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Brain implant improves thinking in monkeys, first such demonstration in primates (The New York Times) - "Scientists have designed a brain implant that sharpened decision making and restored lost mental capacity in monkeys, providing the first demonstration in primates of the sort of brain prosthesis that could eventually help people with damage from dementia, strokes or other brain injuries. The device, though years away from commercial development, gives researchers a model for how to support and enhance fairly advanced mental skills in the frontal cortex of the brain, the seat of thinking and planning.The new report appeared Thursday in The Journal of Neural Engineering."
Americans hoarding medication, avoiding doctor to save money: report (Huffington Post) - "More than 60 percent of Americans who didn't have prescription drug coverage said they skipped a doctor’s visit in the last year because of cost, according to a new Consumer Reports survey. That’s up from nearly 50 percent the year before. Even among Americans with prescription drug coverage, costs are getting too high; more than 20 percent of them still missed doctor’s visits because of cost, the survey found. The new report echoes the findings of others indicating that rising health care costs may be becoming unsustainable for many Americans, putting their health at risk."
Supersized drinks on the way out in NYC (USA Today) - "The Big Apple is turning off the spigot on supersized sugary drinks. On Thursday, the New York City Board of Health approved Mayor Michael Bloomberg's proposed 16-ounce cap on sweetened bottled drinks and fountain beverages sold at city restaurants, delis, movie theaters, sports venues and street carts. The beverage ban, which goes into effect on March 12, applies to drinks that have more than 25 calories per 8 ounces. It does not include 100% juice drinks or beverages with more than 50% milk.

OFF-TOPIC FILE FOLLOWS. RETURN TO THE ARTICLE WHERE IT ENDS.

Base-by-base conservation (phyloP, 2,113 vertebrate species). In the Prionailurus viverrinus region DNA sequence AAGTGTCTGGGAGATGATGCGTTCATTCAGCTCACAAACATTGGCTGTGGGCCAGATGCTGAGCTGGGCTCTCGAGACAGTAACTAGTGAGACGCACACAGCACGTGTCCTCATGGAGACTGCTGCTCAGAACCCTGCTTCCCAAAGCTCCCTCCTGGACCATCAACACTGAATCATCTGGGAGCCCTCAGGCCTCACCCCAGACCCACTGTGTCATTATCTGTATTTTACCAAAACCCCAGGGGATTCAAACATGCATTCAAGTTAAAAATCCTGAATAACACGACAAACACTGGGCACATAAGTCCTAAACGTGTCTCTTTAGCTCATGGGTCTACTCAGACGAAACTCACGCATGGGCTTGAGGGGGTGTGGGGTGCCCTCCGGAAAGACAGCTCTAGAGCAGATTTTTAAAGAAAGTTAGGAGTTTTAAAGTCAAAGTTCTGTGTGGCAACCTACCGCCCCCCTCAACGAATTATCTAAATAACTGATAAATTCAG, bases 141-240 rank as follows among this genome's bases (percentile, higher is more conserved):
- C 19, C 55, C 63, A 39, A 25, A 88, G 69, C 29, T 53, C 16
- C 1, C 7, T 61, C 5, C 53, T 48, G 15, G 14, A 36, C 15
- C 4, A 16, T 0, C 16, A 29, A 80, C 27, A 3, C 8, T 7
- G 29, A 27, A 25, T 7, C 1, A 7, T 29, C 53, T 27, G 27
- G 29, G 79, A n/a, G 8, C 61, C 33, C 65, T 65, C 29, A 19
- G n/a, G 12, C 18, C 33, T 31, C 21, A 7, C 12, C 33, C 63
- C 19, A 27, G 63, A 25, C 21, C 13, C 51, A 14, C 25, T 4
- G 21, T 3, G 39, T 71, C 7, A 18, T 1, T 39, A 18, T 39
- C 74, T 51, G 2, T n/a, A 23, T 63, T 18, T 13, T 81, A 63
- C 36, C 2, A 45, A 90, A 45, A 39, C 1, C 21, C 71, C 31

Fish oil pills don't fix heart ills in 24-year data review (Bloomberg News) - "Looks like a fish oil pill a day won’t keep the doctor away.
Scientists who reviewed data from about 68,000 patients gathered in 20 trials over the past 24 years found that men and women taking fish oil supplements didn’t lower their risk for a bevy of ills including heart attacks, strokes and death.
Diverging recommendations about the benefits of fish-oil supplements, which contain omega-3 polyunsaturated fatty acids, can “cause confusion in everyday clinical practice about whether to use these agents for cardiovascular protection,” Moses Elisaf and his colleagues from the University of Ioannina in Greece wrote in the study. The scientists concluded that the use of fish-oil pills is unnecessary to ward off heart disease, a finding that contradicts other studies that said the supplements were beneficial."
This program aired on September 14, 2012. The audio for this program is not available.
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